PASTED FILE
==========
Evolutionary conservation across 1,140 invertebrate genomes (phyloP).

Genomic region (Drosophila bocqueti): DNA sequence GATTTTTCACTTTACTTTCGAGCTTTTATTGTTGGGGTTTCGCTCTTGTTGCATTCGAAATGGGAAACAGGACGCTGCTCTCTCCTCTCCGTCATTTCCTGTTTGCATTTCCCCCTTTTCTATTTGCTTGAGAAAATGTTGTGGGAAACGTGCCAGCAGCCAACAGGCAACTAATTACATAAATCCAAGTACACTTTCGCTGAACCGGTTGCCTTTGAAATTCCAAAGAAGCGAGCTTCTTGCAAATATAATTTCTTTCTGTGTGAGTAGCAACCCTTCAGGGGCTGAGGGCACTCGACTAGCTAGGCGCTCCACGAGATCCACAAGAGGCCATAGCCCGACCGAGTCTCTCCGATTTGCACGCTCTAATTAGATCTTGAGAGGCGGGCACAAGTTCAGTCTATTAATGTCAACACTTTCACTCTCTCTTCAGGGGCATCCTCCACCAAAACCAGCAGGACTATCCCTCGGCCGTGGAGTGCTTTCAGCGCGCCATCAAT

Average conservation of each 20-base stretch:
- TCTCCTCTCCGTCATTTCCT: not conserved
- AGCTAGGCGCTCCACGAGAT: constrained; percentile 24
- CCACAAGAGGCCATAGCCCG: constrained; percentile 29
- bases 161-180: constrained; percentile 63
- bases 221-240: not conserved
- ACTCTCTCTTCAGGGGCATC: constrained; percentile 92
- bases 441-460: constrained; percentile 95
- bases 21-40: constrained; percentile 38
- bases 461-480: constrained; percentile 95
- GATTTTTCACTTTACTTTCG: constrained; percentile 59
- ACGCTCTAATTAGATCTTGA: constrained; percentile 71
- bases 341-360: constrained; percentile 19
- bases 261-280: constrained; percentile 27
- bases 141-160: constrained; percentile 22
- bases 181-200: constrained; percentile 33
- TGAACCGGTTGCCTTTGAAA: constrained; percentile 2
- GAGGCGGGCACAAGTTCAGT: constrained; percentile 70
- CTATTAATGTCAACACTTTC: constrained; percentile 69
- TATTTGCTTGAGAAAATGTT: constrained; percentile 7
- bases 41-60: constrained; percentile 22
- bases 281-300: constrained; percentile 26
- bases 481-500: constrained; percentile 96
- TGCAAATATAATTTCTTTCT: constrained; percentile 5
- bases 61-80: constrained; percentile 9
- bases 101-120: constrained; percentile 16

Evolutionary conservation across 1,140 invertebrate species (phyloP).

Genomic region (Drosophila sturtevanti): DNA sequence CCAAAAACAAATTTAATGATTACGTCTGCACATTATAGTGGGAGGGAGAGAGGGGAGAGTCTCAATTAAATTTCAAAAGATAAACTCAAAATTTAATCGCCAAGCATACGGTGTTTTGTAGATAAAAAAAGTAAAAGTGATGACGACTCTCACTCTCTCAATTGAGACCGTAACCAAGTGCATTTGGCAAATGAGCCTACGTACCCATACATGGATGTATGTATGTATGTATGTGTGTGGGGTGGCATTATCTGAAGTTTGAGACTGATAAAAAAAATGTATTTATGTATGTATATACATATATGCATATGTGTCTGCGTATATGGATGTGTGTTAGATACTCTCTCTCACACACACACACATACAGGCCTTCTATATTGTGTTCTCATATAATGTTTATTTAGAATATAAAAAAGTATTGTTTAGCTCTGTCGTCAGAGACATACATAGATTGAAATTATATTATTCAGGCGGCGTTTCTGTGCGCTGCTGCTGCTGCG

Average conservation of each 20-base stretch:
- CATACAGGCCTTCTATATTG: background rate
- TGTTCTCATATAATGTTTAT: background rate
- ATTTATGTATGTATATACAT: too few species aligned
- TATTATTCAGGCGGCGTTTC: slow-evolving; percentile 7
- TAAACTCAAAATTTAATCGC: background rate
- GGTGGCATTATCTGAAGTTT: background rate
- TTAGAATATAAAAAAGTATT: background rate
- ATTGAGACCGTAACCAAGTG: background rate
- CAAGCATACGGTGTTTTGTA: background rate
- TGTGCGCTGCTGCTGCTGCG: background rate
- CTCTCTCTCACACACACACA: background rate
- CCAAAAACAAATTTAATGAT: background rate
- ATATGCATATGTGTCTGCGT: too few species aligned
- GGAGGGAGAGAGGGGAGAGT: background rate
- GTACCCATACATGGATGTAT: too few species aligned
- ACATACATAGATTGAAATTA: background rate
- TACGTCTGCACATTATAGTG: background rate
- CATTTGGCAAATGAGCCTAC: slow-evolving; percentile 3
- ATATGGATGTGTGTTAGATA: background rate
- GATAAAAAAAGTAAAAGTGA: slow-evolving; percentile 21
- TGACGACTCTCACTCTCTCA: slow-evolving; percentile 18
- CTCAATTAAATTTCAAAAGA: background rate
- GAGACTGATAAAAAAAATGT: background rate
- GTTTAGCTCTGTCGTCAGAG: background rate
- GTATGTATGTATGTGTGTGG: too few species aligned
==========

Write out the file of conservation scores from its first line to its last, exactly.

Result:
Evolutionary conservation across 1,140 invertebrate genomes (phyloP).

Genomic region (Drosophila bocqueti): DNA sequence GATTTTTCACTTTACTTTCGAGCTTTTATTGTTGGGGTTTCGCTCTTGTTGCATTCGAAATGGGAAACAGGACGCTGCTCTCTCCTCTCCGTCATTTCCTGTTTGCATTTCCCCCTTTTCTATTTGCTTGAGAAAATGTTGTGGGAAACGTGCCAGCAGCCAACAGGCAACTAATTACATAAATCCAAGTACACTTTCGCTGAACCGGTTGCCTTTGAAATTCCAAAGAAGCGAGCTTCTTGCAAATATAATTTCTTTCTGTGTGAGTAGCAACCCTTCAGGGGCTGAGGGCACTCGACTAGCTAGGCGCTCCACGAGATCCACAAGAGGCCATAGCCCGACCGAGTCTCTCCGATTTGCACGCTCTAATTAGATCTTGAGAGGCGGGCACAAGTTCAGTCTATTAATGTCAACACTTTCACTCTCTCTTCAGGGGCATCCTCCACCAAAACCAGCAGGACTATCCCTCGGCCGTGGAGTGCTTTCAGCGCGCCATCAAT

Average conservation of each 20-base stretch:
- TCTCCTCTCCGTCATTTCCT: not conserved
- AGCTAGGCGCTCCACGAGAT: constrained; percentile 24
- CCACAAGAGGCCATAGCCCG: constrained; percentile 29
- bases 161-180: constrained; percentile 63
- bases 221-240: not conserved
- ACTCTCTCTTCAGGGGCATC: constrained; percentile 92
- bases 441-460: constrained; percentile 95
- bases 21-40: constrained; percentile 38
- bases 461-480: constrained; percentile 95
- GATTTTTCACTTTACTTTCG: constrained; percentile 59
- ACGCTCTAATTAGATCTTGA: constrained; percentile 71
- bases 341-360: constrained; percentile 19
- bases 261-280: constrained; percentile 27
- bases 141-160: constrained; percentile 22
- bases 181-200: constrained; percentile 33
- TGAACCGGTTGCCTTTGAAA: constrained; percentile 2
- GAGGCGGGCACAAGTTCAGT: constrained; percentile 70
- CTATTAATGTCAACACTTTC: constrained; percentile 69
- TATTTGCTTGAGAAAATGTT: constrained; percentile 7
- bases 41-60: constrained; percentile 22
- bases 281-300: constrained; percentile 26
- bases 481-500: constrained; percentile 96
- TGCAAATATAATTTCTTTCT: constrained; percentile 5
- bases 61-80: constrained; percentile 9
- bases 101-120: constrained; percentile 16

Evolutionary conservation across 1,140 invertebrate species (phyloP).

Genomic region (Drosophila sturtevanti): DNA sequence CCAAAAACAAATTTAATGATTACGTCTGCACATTATAGTGGGAGGGAGAGAGGGGAGAGTCTCAATTAAATTTCAAAAGATAAACTCAAAATTTAATCGCCAAGCATACGGTGTTTTGTAGATAAAAAAAGTAAAAGTGATGACGACTCTCACTCTCTCAATTGAGACCGTAACCAAGTGCATTTGGCAAATGAGCCTACGTACCCATACATGGATGTATGTATGTATGTATGTGTGTGGGGTGGCATTATCTGAAGTTTGAGACTGATAAAAAAAATGTATTTATGTATGTATATACATATATGCATATGTGTCTGCGTATATGGATGTGTGTTAGATACTCTCTCTCACACACACACACATACAGGCCTTCTATATTGTGTTCTCATATAATGTTTATTTAGAATATAAAAAAGTATTGTTTAGCTCTGTCGTCAGAGACATACATAGATTGAAATTATATTATTCAGGCGGCGTTTCTGTGCGCTGCTGCTGCTGCG

Average conservation of each 20-base stretch:
- CATACAGGCCTTCTATATTG: background rate
- TGTTCTCATATAATGTTTAT: background rate
- ATTTATGTATGTATATACAT: too few species aligned
- TATTATTCAGGCGGCGTTTC: slow-evolving; percentile 7
- TAAACTCAAAATTTAATCGC: background rate
- GGTGGCATTATCTGAAGTTT: background rate
- TTAGAATATAAAAAAGTATT: background rate
- ATTGAGACCGTAACCAAGTG: background rate
- CAAGCATACGGTGTTTTGTA: background rate
- TGTGCGCTGCTGCTGCTGCG: background rate
- CTCTCTCTCACACACACACA: background rate
- CCAAAAACAAATTTAATGAT: background rate
- ATATGCATATGTGTCTGCGT: too few species aligned
- GGAGGGAGAGAGGGGAGAGT: background rate
- GTACCCATACATGGATGTAT: too few species aligned
- ACATACATAGATTGAAATTA: background rate
- TACGTCTGCACATTATAGTG: background rate
- CATTTGGCAAATGAGCCTAC: slow-evolving; percentile 3
- ATATGGATGTGTGTTAGATA: background rate
- GATAAAAAAAGTAAAAGTGA: slow-evolving; percentile 21
- TGACGACTCTCACTCTCTCA: slow-evolving; percentile 18
- CTCAATTAAATTTCAAAAGA: background rate
- GAGACTGATAAAAAAAATGT: background rate
- GTTTAGCTCTGTCGTCAGAG: background rate
- GTATGTATGTATGTGTGTGG: too few species aligned